is it connected to the internet 24/7?

Re:Rule #1 of the internet (1)

Anonymous Coward | about a year and a half ago | (#42400779)

3.4285714285714285714285714285714

Re:Rule #1 of the internet (1)

Scoldog (875927) | about a year and a half ago | (#42400625)

Who'd want to hack a malicious calculator? That is, unless you are changing it from "Evil" to "Good".

Most modern calculators have a switch on the back for that these days.

Re:Rule #1 of the internet (1)

93 Escort Wagon (326346) | about a year and a half ago | (#42400713)

Is there a hack that improves the abysmal screen resolution?

You said it! (5, Insightful)

psychonaut (65759) | about a year and a half ago | (#42401989)

This is precisely why I don't use PGP, TrueCrypt, ssh, or any of those other "cool" encryption tools used by millions of sheeple. All my data privacy and security needs are taken care of by my own custom-written, unbreakable encryption algorithm.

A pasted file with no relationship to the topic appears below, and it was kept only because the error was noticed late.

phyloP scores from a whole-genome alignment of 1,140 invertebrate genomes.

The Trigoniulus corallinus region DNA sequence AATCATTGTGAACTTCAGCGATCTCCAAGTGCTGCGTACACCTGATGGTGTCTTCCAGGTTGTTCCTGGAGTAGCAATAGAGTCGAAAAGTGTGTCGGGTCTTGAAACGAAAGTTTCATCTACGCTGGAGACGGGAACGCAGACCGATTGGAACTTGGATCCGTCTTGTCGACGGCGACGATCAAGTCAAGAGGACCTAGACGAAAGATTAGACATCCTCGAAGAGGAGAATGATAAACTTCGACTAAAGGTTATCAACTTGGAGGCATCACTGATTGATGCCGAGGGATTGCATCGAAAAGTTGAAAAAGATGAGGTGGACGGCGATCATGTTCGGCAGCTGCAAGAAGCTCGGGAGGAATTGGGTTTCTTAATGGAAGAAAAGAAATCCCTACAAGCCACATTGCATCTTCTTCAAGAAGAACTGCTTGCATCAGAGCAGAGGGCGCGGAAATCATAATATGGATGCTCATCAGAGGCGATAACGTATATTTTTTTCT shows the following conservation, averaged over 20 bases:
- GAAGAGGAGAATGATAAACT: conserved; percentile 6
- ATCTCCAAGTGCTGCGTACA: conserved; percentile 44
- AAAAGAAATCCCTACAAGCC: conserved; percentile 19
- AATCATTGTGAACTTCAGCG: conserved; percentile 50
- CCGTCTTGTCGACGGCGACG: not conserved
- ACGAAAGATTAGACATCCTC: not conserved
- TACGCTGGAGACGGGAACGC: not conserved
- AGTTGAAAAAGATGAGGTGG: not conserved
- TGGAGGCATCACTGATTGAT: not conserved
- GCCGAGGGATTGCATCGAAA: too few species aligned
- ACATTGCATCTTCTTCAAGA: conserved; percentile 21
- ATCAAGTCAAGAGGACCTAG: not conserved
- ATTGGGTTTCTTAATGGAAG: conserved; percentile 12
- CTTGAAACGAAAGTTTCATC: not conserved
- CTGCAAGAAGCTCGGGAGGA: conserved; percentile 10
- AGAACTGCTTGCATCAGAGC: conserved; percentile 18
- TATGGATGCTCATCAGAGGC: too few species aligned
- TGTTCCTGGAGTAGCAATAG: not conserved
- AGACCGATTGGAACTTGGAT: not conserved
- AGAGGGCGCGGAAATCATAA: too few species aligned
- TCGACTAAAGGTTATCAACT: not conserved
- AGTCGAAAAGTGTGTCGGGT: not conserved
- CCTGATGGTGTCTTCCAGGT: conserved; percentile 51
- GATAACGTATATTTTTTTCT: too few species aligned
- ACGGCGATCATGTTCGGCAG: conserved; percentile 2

Re:You said it! (2)

Pope Raymond Lama (57277) | about a year and a half ago | (#42404081)

In 2012 Slashdot - your funny comments are moderated insightful!

Re:You said it! (0)

Anonymous Coward | about a year and a half ago | (#42410639)

Sarcastic isn't the same as funny. Sarcastic comments can be insighful too.

Re:You said it! (1)

Pope Raymond Lama (57277) | about a year and a half ago | (#42410773)

But in this case one can't know if the moderators took the O.P. seriously or not - I'd bet that some of them did.

Re:You said it! (0)

Anonymous Coward | about a year and a half ago | (#42406255)

My friend. Are you aware that all custom alghorithms are the easiest ones to break ?

Re:You said it! (0)

Anonymous Coward | about a year and a half ago | (#42408723)

Whoosh!!

Re:You said it! (0)

Anonymous Coward | about a year and a half ago | (#42408041)

Double ROT-13?

Re:You said it! (1)

psychonaut (65759) | about a year and a half ago | (#42409339)

Quadruple ROT-13.

Remote Shell (3, Funny)

Anonymous Coward | about a year and a half ago | (#42400463)